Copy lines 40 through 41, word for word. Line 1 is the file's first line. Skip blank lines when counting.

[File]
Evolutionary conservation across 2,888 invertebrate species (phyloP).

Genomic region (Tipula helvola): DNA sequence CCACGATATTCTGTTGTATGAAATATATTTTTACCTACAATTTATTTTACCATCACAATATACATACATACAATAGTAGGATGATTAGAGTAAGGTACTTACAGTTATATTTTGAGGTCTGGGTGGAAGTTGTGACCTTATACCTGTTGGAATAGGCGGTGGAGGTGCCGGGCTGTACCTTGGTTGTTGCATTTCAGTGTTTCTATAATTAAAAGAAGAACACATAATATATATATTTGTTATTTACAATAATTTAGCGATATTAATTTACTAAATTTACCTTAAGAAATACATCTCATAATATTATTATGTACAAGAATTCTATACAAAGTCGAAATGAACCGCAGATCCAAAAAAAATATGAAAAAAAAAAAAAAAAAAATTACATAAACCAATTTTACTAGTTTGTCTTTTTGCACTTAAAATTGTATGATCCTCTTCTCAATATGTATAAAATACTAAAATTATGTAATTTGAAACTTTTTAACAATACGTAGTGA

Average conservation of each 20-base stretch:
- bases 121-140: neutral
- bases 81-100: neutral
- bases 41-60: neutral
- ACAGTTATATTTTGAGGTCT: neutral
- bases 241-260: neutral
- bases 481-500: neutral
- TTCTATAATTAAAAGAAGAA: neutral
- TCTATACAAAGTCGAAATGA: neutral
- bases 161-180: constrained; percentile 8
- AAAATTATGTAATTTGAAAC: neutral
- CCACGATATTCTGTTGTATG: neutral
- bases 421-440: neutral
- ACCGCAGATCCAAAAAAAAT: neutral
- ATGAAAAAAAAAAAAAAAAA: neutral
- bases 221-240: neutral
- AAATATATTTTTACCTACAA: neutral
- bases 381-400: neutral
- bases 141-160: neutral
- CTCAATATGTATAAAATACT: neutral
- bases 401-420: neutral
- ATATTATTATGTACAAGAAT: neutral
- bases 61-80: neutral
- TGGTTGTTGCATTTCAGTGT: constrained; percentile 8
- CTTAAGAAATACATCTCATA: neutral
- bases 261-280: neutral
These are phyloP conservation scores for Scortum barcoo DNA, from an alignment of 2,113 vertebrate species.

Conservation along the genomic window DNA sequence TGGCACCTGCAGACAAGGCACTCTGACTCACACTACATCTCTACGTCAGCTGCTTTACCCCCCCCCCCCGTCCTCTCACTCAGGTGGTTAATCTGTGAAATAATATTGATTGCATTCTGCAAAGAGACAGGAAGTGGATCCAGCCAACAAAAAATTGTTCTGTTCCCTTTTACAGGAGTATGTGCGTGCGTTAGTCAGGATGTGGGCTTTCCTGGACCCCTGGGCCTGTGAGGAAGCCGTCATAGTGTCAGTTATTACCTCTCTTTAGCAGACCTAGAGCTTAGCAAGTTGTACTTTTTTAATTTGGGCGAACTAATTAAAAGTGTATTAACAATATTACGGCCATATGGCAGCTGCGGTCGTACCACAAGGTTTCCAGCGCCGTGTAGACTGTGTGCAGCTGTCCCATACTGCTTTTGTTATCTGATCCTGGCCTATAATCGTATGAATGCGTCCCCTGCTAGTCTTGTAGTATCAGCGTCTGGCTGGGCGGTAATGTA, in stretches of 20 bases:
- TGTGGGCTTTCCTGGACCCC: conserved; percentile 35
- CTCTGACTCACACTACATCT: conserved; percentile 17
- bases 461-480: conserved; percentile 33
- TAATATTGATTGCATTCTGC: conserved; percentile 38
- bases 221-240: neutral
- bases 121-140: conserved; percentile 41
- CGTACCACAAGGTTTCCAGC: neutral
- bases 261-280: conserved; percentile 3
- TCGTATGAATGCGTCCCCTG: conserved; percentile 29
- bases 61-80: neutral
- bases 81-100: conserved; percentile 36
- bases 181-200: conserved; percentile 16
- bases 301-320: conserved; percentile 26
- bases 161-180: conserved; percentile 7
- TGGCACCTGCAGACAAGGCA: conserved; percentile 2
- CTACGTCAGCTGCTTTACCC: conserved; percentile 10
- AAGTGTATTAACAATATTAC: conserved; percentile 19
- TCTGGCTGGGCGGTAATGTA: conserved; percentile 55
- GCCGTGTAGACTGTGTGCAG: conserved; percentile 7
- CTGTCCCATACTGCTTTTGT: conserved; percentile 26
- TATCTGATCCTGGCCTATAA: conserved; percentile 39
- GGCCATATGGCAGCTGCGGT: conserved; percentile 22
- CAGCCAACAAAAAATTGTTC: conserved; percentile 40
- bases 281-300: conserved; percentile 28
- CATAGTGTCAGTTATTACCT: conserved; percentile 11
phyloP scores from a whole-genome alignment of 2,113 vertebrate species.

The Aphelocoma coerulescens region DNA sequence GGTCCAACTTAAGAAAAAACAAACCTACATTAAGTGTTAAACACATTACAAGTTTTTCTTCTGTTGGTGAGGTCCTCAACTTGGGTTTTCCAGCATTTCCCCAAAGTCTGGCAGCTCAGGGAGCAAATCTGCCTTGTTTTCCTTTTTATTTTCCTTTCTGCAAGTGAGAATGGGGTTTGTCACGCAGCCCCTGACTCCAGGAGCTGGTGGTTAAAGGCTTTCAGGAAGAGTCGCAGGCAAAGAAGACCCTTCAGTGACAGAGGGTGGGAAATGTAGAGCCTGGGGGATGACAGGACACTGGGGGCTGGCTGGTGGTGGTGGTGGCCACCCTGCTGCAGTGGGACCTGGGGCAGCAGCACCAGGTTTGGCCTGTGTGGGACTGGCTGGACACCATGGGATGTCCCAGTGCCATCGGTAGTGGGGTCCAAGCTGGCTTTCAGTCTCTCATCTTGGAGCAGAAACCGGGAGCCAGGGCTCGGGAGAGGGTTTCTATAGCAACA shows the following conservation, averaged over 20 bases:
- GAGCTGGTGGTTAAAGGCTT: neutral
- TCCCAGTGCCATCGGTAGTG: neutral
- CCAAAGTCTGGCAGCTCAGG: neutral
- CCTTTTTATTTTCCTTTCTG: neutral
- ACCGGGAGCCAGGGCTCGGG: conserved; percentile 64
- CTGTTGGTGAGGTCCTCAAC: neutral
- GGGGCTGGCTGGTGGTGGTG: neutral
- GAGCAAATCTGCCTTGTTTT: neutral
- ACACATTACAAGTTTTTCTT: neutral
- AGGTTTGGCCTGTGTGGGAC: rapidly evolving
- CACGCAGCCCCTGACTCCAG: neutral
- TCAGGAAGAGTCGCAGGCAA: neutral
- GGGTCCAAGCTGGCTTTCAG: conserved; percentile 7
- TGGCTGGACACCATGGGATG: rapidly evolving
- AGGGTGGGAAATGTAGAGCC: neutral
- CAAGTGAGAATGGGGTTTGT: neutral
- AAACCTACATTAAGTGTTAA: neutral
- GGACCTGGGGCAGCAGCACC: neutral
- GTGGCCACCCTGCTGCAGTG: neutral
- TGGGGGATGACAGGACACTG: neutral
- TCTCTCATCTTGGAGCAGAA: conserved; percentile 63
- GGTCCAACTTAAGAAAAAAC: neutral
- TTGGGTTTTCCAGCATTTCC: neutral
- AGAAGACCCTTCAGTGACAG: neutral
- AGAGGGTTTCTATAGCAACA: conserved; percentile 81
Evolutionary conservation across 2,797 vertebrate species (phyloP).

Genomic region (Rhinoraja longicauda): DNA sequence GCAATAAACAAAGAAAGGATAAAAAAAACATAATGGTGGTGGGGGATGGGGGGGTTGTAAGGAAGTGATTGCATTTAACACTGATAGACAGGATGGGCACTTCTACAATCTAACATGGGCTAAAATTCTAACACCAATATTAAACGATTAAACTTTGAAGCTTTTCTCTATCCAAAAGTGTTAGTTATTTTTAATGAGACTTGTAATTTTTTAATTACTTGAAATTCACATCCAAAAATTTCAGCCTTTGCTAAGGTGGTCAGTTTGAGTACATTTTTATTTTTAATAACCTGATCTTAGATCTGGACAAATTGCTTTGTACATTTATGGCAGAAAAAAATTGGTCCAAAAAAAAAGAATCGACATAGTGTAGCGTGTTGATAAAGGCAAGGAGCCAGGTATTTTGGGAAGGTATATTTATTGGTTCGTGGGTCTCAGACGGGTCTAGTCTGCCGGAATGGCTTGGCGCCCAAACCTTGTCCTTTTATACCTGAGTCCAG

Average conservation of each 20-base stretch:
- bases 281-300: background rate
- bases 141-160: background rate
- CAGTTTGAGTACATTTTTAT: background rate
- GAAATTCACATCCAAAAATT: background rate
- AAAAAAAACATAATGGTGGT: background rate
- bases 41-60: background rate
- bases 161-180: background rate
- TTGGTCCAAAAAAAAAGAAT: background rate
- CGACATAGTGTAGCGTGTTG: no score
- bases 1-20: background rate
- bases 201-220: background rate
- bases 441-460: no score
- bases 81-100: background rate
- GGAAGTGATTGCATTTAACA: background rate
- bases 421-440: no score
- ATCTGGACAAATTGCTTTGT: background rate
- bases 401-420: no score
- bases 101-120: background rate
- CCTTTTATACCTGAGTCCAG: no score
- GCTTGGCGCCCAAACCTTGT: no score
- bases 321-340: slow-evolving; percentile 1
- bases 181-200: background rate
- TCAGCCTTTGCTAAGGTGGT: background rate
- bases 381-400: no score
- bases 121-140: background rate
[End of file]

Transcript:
- bases 61-80: neutral
- bases 81-100: conserved; percentile 36